The Stories We Tell: Chapters 5-9

9781433537080Beginning in chapter 3, Cosper surveys many of the types of stories we tell in our cinematic arts. We have stories of paradise lost and playing God (chapter 3), of the search for love (chapter 4), of original sin and falls from grace (chapter 5), of the frustration and futility in a post-fall world (chapter 6), of fear and mystery (chapter 7), of violence vengeance and judgment (chapter 8), and finally of heroes (chapter 9). As you can see, Anchorman references do not figure prominently.

A potential downside, depending on your viewing habits is that chapters 5 and 6 are off-limits unless you watch Mad Men and The Wire respectively. If you don’t plan to watch either, you can read through the spoilers (Cosper is kind enough to warn), but if you’re not that familiar with either show, those chapters won’t be as familiar. I haven’t started Mad Men yet, but I plan to, and when I do, I’ll come back to these chapters.

I generally avoid horror movies, but I had seen enough X-Files to read chapter 7 with interest. The money chapters for me though were chapters 8 and 9, so that’s what I’ll focus on here. I’ll circle back to chapters 2-3 and in the next post.

Chapter 8 split time between Dexter and the films of Quentin Tarrantino, mostly Pulp Fiction. I’m not a fan of Dexter, but Ali was and so I saw enough episodes to follow Cosper’s analysis. On the other hand, I enjoy a good Tarrantino film, so I was more engaged with what Cosper had to say. Cosper points out that Tarrantino’s films “have a strong moral thread that unites them: sin, judgment, wrath, and resurrection” (167). He is also a playful filmmaker who wants to have fun with his audience, blend genres, and generate discussion. His films, because of their often over-the-top character, help to present a story where vengeance on wrong-doing is executed and the happy ending is acheived, but in a way that isn’t sappy or corny. Our enjoyment of films like this points to our hope that one day all wrongs will be made right, a hope that only Christians legitimately have.

Chapter 9 is still kind of working in this vein by tackling hero stories. Cosper draws connection between the archtypal hero stories and the story of Jesus in the Gospels. The archetype was developed by Joseph Campbell, building on the work of Carl Jung. In comparing ancient hero myths, the stories were strikingly similar, and so Campbell worked out a kind of blueprint for these sorts of stories. Specifically, it looks like this (Jesus’ action in parenthesis):

  • Called Away (Incarnation)
  • Tried and Tested (his temptations and ministry)
  • Into the darkness (crucifixion)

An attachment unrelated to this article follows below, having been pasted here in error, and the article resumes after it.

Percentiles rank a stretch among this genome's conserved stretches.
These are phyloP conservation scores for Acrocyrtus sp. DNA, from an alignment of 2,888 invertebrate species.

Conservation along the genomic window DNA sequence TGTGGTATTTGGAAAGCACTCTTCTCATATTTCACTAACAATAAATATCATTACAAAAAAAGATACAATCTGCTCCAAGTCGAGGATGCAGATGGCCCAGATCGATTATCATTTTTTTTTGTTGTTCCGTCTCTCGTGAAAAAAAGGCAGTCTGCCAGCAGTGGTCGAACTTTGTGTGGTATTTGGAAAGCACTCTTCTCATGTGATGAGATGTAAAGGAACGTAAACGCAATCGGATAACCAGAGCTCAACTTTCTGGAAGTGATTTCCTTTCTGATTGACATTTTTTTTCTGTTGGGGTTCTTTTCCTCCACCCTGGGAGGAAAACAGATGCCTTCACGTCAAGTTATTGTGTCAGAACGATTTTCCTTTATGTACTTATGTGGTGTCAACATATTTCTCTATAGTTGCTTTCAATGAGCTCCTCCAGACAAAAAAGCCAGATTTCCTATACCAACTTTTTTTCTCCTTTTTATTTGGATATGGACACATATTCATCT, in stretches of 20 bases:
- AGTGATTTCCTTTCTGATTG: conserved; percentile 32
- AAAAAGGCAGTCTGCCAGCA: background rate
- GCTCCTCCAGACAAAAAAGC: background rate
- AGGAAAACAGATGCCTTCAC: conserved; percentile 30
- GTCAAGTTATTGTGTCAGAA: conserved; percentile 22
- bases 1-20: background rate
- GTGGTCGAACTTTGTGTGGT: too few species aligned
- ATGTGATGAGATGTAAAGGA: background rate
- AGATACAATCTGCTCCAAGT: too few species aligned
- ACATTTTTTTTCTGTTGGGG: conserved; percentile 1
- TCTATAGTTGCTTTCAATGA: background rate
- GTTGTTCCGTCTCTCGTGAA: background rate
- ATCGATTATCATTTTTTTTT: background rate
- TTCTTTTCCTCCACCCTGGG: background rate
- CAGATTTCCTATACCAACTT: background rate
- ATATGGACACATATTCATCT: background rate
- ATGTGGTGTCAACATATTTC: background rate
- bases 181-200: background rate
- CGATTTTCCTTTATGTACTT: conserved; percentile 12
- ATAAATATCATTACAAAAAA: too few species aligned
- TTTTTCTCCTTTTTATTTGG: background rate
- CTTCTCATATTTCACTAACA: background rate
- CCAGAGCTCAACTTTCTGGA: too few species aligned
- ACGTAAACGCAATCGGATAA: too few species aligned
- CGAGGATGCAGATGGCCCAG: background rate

• Out of the darkness (resurrection)
  • Home again (ascension)

He then compares it to Frodo’s journey in Lord of The Rings, and Superman’s journey. He also charts how this journey is reflected in the stories of Katniss Everdeen, Luke Skywalker, and Harry Potter (189):

Stories We Tell Chart

Now one of the reasons for these similarities is that it just makes for good storytelling. Beyond that though, screenwriters are actually taught to do this explicitly. Building even further on the work of Campbell, Christopher Vogler spells out a more detailed hero’s journey in The Writer’s Journey (a book for screenwriters). As I previously pointed out, here are the stages in the first act, called Separation:

  • Ordinary World
  • Call to Adventure
  • Refusal of the Call
  • Meeting with the Mentor
  • Crossing the Threshold
  • Tests, Allies, Enemies
  • Approach

In the second act, which can be split into two parts itself, Descent and Initiation, there is the single stage:

  • Central Ordeal.

In the last act, called Return, the stages are:

  • Reward
  • The Road Back
  • Resurrection
  • Return with Elixir

Though I won’t elaborate on it here, you could use this grid as well for Katniss, Luke, and Harry. With a little help from Vern Poythress here is you can apply the above grid to Christ’s life and ministry. In the initial act (Challenge), Christ is in heaven (his Ordinary World) and is sent by the Father to redeem the world, which is a Call to Adventure that lacks a Refusal of the Call (Galatians 4:4-5; 1 John 4:14). At the outset of Christ’s public ministry there is a Crossing of the Threshold (Matthew 4:1-11). From there Christ makes Allies (the disciples) and Enemies (Satan, the Pharisees) and amidst the many Tests (challenges from Pharisees and demons) he breaks away often to meet with his Mentor (God the Father). All the while, Christ has set his face to Approach Jerusalem (for this emphasis, see Luke’s Gospel). In the second act, it is not a stretch at all to see Jesus’ crucifixion and death as the Central Ordeal of the gospel story (Matthew 26-27). In his death which is the start of the final act, Jesus was vindicated and received the Reward, completed the Road Back and was Resurrected from the dead. He then returned to his Ordinary World (heaven) having accomplished redemption and made the Elixir available to all who would believe (1 Timothy 3:16; Philippians 2:8-11; Romans 4:24-25).

As I see it, even though it happened in the middle of history, the Gospel is the archetype for all stories with a redemptive trajectory. Film is no exception, and Cosper makes that case as well in his writing. He wraps up the book with one more chapter, which along with chapters 3-4, will be the focus of my next post.

Author: Nate

I'm an avid reader, musician, and high school Bible teacher living in central Florida. I have many paperback books and our house smells of rich glade air freshners. If you want to know more, then let's connect!

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